Fibroblast cells – like this one here – are inconspicuous but vitally important cells. They make up most of the biological ‘glue’ that holds our cells and organs together, known as connective tissue, and spring into action wherever they’re needed to heal wounds and repair damage. This cell is stained with a fluorescent dye highlighting a molecule called tissue factor, which triggers a cascade of chemical reactions that kick-start blood clot formation – the first step in the wound healing process. Although blood clots are vital for patching up broken bodies they can cause problems if they form inside blood vessels. Dislodged blood clots get stuck in vital arteries, blocking blood flow and causing heart attacks or strokes. Because of their key role in blood clot formation, fibroblasts and the molecules they make are prime targets for scientists seeking new clot-busting therapies, with the potential for saving thousands of lives every year.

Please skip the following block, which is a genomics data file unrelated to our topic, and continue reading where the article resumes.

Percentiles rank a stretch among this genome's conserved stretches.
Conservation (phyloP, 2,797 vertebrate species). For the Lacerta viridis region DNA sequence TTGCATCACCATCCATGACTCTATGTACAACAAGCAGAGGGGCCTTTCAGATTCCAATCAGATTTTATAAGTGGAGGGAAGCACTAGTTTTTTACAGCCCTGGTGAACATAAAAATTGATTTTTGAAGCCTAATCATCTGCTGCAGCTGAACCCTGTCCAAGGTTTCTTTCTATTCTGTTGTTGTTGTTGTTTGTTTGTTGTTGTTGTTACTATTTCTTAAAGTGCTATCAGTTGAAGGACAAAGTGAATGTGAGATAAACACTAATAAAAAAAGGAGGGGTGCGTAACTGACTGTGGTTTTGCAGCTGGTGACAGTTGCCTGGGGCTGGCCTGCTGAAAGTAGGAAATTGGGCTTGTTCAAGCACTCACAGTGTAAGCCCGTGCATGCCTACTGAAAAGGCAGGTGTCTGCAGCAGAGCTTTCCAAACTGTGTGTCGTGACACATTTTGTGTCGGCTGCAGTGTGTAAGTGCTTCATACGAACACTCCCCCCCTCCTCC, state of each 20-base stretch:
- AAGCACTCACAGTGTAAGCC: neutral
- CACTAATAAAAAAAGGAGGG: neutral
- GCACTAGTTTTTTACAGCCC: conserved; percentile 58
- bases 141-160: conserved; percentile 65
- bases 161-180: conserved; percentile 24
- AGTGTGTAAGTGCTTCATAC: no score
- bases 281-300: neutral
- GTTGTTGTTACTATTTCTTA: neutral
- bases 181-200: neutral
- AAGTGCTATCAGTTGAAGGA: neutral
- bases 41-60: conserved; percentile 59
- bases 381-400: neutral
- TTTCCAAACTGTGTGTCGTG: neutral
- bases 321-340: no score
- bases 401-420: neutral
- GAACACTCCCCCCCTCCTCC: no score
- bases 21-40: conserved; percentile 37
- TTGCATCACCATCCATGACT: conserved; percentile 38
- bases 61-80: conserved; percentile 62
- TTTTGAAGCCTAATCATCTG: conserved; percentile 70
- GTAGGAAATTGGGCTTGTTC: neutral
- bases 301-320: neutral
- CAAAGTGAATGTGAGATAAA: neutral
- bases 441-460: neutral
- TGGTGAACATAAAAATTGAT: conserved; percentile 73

Written by Kat Arney
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